Recent advances in materials technology, manufacturing processes, and analytical supercomputing have facilitated the creation of jet-engine fan blades that are significantly stronger, tougher, and quieter than previous iterations. This single fan blade comes from the GE90-115B, one of the largest and most powerful jet engines in the world. The engine contains twenty-two fan blades, each of which is four feet long and weighs less than fifty pounds.
Composite technology has allowed GE to design a uniquely formed curved blade that is lighter, more aerodynamic, and larger than traditional titanium blades. The GE90-115B blade is made of carbon fiber and a toughened epoxy matrix, a composite material that is extremely flexible yet highly resistant to impact. Designed using three-dimensional aerospace computer modeling technology, the blade is able to draw a massive amount of air into the engine while operating at a low noise level. The GE90-115B fan blade is a powerful fusion of cutting-edge engineering and design, and its astonishingly beautiful undulating form is a pure expression of its aerodynamic function. Its inclusion in MoMA's collection continues a tradition started in 1934 with the exhibition Machine Art, in which advanced airplane propellers were shown together with coils, ball bearings, and other machine parts of equally honest beauty.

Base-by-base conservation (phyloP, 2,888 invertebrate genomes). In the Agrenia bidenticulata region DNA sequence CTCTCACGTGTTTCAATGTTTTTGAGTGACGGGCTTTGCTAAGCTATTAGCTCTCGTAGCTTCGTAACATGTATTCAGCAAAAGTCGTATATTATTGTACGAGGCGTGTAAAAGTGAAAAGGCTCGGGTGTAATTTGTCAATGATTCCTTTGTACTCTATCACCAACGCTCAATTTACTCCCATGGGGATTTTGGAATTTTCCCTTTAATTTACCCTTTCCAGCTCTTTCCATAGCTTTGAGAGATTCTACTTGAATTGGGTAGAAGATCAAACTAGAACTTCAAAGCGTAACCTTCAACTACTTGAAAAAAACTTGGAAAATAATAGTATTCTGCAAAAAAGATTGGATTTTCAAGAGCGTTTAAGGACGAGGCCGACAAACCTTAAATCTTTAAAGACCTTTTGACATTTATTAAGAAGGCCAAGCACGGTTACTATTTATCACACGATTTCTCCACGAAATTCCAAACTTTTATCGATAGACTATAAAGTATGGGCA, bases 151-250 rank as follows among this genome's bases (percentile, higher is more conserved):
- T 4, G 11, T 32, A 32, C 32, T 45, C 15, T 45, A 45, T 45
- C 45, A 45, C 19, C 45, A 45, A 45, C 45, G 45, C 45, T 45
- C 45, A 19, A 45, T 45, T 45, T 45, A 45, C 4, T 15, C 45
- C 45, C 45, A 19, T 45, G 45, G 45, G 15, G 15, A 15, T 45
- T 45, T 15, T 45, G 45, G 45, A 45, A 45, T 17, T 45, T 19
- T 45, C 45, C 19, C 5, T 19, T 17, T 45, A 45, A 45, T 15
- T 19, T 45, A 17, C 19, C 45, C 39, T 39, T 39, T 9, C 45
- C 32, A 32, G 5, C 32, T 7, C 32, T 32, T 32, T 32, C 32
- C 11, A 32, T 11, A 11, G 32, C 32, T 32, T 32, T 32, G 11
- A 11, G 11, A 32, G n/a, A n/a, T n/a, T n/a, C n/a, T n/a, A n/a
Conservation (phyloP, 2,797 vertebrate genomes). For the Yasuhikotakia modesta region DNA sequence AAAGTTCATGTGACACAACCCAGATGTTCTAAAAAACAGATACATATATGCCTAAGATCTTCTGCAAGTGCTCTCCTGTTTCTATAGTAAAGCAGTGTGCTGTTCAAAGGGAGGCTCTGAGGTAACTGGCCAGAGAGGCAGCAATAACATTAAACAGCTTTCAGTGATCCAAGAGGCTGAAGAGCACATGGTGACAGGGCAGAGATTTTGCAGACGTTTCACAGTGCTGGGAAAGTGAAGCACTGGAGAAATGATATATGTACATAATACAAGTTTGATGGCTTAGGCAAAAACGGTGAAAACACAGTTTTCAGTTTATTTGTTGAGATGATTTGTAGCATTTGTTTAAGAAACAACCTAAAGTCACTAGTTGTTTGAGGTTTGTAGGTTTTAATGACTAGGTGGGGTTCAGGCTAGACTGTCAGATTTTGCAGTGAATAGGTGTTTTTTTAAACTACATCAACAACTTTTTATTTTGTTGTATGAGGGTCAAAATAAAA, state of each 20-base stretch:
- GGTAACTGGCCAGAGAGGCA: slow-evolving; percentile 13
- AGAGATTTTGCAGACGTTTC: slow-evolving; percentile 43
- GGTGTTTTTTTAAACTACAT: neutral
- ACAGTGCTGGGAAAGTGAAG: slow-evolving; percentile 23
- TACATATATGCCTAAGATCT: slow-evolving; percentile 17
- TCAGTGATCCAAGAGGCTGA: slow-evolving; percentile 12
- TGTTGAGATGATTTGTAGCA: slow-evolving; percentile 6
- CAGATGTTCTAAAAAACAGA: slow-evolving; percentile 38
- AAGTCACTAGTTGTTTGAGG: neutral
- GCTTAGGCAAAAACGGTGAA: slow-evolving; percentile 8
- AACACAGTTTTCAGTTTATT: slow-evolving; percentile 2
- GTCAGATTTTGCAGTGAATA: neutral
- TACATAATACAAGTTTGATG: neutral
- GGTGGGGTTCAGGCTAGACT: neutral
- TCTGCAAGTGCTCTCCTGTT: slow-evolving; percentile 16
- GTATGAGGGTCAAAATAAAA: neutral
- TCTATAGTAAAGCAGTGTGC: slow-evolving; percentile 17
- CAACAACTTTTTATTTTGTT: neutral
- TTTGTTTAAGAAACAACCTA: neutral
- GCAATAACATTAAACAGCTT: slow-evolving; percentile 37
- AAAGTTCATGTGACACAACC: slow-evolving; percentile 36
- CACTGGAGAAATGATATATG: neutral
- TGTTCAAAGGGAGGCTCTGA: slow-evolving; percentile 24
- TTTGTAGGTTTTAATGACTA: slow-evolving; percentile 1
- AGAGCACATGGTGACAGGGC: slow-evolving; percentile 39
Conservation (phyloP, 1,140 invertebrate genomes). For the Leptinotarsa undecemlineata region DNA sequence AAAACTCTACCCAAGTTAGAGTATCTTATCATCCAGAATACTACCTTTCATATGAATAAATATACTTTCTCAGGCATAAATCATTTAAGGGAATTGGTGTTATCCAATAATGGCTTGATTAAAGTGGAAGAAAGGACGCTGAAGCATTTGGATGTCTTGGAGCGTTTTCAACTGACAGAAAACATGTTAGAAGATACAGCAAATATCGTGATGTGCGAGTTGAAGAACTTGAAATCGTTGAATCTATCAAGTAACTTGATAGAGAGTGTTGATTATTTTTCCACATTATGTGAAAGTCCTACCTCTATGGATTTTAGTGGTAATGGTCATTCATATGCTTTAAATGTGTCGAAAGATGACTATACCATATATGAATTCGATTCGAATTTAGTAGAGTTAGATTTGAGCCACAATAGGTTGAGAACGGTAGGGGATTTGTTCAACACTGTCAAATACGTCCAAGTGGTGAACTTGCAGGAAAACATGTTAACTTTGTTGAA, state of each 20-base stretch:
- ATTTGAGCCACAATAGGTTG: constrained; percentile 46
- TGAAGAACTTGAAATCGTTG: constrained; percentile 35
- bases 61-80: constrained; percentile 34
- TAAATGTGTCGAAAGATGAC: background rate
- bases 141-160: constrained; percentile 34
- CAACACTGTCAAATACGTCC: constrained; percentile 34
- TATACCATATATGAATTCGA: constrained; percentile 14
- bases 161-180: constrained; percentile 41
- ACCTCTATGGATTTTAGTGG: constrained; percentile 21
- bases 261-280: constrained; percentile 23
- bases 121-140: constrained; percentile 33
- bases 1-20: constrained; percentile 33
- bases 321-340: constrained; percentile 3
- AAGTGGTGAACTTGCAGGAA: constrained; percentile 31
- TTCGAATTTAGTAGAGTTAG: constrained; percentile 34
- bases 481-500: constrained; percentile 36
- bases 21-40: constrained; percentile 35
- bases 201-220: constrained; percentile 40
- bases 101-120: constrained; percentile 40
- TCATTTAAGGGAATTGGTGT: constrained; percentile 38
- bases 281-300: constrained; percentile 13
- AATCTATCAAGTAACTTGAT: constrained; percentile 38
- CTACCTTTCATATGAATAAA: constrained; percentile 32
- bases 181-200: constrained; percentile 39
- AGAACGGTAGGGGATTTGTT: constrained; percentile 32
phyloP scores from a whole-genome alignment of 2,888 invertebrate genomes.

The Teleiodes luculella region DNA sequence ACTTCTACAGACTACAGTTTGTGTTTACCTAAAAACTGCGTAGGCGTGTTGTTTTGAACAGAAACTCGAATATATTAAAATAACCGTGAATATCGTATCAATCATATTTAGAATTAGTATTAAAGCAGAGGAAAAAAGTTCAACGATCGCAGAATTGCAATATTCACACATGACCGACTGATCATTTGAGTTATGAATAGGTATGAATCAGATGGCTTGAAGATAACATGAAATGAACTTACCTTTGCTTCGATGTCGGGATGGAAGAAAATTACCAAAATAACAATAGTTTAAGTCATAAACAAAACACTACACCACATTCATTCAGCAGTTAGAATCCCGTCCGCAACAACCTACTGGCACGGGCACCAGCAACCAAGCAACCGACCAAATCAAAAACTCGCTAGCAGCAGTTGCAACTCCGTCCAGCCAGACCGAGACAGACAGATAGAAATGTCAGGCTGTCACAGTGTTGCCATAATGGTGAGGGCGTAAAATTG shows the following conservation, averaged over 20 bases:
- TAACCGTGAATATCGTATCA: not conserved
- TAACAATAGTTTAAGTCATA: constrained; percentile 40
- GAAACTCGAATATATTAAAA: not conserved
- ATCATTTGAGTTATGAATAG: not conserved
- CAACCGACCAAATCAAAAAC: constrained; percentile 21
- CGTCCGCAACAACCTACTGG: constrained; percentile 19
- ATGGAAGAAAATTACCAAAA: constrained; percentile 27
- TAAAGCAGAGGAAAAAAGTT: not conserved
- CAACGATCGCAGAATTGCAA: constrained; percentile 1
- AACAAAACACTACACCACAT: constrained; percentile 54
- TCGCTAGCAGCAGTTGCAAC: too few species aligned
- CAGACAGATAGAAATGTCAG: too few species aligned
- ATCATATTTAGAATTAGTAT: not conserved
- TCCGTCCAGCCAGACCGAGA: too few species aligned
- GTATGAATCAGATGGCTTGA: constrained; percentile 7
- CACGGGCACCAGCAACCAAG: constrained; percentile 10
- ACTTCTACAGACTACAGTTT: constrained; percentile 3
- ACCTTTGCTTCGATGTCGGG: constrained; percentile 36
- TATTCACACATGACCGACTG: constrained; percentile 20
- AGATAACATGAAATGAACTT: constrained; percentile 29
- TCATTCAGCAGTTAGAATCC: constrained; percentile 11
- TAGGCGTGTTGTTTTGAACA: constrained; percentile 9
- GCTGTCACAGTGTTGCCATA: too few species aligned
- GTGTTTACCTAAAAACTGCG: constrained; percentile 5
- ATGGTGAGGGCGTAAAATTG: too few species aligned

Publication excerpt from The Museum of Modern Art, MoMA Highlights since 1980, New York: The Museum of Modern Art, 2007, p. 175.